In the center of Jersey City, N.J.’s, emerging financial and art district, the Hyatt House Jersey City offers a glamorous, yet approachable, aesthetic that welcomes guests from all walks of life. The adaptive reuse of the First National Bank of Jersey City has 14 stories, including a rooftop and 258 apartment-style suites equipped with kitchens and living rooms. Although many of the building’s original design elements were lost to time, Hyatt House Jersey City plays up its historic elegance with its restored octagonal ceilings. Across the Hudson River, views include the Manhattan skyline, the Statue of Liberty, and the Freedom Tower.
The Terrace Bar welcomes relaxation and socialization with original culinary concepts and cocktails, and The Rooftop at Exchange Place has fireplaces and water features facing the Hudson River. A separate glass elevator provides direct street access to Hyatt House Jersey City’s lounge and bars for locals and guests. When guests enter the property, they are immediately brought up to the 13th floor reception area. From there, they are taken downstairs to the guestrooms.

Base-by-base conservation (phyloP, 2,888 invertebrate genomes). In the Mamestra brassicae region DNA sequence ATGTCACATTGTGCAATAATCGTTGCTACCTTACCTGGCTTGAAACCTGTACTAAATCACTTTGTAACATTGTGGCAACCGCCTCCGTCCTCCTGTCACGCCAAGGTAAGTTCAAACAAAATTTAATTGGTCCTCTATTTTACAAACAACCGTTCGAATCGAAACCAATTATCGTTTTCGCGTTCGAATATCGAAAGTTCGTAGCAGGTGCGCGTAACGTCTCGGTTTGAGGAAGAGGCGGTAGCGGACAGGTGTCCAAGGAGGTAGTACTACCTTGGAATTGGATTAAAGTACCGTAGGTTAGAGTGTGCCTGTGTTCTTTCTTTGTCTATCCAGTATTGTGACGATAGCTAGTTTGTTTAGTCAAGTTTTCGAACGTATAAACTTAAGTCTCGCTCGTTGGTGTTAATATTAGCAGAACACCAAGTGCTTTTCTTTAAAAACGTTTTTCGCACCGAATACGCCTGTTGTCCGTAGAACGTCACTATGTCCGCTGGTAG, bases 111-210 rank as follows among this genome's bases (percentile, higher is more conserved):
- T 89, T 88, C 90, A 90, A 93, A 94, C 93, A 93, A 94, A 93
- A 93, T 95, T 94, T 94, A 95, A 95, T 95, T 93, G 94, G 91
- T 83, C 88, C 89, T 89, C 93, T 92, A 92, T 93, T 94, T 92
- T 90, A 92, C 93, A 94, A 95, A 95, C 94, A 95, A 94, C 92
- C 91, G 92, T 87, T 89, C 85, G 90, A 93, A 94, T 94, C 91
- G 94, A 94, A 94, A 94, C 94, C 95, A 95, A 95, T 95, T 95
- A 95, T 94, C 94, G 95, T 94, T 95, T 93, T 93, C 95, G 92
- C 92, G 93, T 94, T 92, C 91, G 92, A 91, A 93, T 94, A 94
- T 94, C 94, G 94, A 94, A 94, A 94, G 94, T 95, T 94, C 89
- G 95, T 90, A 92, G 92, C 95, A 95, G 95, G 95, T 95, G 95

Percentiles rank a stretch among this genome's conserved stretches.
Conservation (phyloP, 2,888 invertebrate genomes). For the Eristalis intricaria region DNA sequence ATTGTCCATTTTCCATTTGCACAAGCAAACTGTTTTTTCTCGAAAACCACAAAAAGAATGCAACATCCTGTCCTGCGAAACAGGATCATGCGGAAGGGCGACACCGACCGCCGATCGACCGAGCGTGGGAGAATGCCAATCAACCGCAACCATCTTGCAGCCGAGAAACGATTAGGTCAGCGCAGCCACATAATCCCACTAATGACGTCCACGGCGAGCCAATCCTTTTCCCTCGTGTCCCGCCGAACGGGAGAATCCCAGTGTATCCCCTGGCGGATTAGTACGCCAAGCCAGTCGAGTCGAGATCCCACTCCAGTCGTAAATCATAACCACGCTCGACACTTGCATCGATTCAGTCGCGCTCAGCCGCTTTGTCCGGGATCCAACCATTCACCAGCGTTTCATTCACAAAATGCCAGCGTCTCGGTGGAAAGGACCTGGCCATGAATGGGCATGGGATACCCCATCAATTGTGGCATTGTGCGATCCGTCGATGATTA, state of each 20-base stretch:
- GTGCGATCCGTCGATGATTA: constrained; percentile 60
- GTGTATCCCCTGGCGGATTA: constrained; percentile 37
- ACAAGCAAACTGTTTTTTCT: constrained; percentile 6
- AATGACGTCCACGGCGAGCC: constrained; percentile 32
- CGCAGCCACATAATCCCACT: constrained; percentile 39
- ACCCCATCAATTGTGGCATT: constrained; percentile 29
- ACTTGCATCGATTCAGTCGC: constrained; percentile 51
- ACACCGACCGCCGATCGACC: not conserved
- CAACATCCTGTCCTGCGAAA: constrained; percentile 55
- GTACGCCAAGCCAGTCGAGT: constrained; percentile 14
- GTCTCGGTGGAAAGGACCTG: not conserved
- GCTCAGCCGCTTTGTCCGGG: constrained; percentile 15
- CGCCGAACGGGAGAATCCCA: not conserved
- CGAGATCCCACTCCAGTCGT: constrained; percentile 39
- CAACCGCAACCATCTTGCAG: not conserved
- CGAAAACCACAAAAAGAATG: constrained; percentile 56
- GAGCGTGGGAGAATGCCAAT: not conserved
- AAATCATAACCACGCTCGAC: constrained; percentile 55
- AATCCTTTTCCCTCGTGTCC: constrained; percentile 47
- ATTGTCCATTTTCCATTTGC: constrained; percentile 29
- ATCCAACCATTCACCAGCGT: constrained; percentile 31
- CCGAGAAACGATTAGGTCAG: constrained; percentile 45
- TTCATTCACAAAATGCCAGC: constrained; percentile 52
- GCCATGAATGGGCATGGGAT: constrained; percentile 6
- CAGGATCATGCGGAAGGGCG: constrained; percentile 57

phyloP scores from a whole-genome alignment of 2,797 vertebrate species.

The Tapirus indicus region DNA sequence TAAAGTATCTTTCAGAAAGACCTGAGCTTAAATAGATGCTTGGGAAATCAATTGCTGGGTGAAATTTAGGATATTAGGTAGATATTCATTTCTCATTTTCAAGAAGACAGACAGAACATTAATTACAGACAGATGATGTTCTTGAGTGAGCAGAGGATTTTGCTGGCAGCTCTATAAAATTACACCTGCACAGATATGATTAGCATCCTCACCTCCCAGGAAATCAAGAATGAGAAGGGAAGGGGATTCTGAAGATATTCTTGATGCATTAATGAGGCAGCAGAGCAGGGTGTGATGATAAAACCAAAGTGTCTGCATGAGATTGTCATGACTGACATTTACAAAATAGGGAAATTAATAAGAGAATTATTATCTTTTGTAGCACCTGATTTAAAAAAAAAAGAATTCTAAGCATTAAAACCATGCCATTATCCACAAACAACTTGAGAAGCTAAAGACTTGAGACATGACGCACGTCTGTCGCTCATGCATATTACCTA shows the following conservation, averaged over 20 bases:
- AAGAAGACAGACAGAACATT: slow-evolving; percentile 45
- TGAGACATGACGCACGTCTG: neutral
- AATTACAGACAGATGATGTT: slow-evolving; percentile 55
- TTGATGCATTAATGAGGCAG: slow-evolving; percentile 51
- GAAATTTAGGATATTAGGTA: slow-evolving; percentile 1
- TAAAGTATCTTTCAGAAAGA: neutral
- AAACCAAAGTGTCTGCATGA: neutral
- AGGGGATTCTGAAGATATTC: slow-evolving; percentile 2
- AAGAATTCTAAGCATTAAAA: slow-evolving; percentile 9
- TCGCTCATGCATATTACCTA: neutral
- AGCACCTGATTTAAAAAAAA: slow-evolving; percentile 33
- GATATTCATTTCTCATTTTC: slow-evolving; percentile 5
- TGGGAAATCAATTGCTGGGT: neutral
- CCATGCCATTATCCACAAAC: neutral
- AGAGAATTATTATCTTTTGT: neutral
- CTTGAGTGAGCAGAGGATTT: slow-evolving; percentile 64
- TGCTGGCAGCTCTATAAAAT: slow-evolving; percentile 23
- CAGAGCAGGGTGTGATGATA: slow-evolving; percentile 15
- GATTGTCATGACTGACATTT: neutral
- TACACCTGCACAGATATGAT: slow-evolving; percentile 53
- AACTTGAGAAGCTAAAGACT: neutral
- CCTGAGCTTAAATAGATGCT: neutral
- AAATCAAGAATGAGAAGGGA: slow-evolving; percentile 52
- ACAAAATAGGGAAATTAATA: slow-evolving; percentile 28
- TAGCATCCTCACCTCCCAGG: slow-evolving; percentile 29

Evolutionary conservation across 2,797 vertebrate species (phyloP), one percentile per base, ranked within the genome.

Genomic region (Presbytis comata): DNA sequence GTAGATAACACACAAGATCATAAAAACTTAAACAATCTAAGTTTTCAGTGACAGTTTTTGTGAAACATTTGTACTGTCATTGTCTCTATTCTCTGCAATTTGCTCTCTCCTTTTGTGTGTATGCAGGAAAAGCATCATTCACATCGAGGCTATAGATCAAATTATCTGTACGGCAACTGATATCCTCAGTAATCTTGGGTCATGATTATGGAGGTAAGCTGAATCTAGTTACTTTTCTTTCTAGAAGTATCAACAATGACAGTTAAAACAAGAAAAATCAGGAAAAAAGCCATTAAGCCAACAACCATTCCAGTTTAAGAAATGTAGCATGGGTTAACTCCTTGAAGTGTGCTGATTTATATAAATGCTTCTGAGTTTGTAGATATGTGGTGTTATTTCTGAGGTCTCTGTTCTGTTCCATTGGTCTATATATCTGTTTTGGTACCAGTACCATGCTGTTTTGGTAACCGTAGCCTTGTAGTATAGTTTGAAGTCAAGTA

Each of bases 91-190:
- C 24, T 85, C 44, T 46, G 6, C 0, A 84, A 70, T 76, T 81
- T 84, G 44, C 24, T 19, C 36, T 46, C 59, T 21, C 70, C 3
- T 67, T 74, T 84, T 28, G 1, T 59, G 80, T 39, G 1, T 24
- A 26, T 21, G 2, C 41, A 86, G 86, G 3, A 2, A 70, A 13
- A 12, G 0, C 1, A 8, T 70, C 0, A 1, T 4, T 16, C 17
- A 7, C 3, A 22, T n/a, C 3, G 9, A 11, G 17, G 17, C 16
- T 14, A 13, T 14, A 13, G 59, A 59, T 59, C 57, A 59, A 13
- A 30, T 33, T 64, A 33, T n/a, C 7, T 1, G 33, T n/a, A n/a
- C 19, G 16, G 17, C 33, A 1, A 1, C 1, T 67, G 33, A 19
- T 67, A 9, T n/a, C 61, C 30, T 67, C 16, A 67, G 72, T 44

Nikoletta Stagias, interior associate for Stonehill Taylor and the lead designer for Hyatt House Jersey City, says, “The concept of entering from the ground and traveling up was explicitly driven by the incredible views. We wanted to take advantage of them in public spaces, as opposed to only in the guestrooms. You get a bigger bang for your buck.”
Initially, the space was green and gold, but Hyatt House brand standards called for more neutral colors. “We’ve created something that will last longer. You feel comfortable walking in. It’s glamorous, but approachable. It’s reminiscent of someone’s really nice home,” Stagias says.
With sliding glass doors, the bar area can open and close for busier nights or private events. Stagias says, “Sometimes, if you go to a bar and it’s large and empty, it’s a little sad. We purposefully put those doors where, if it’s not busy, the space can be closed off.”
While corridor artwork depicts classic New York scenes and guestroom pieces are more Jersey City specific, the public space art, Stagias says, “is mainly abstract depictions of the waterfront.”
The chandeliers in the hotel were specifically chosen to minimize view disruption. Stagias adds, “We also wanted to ensure that the quality of the lighting made everything feel open.”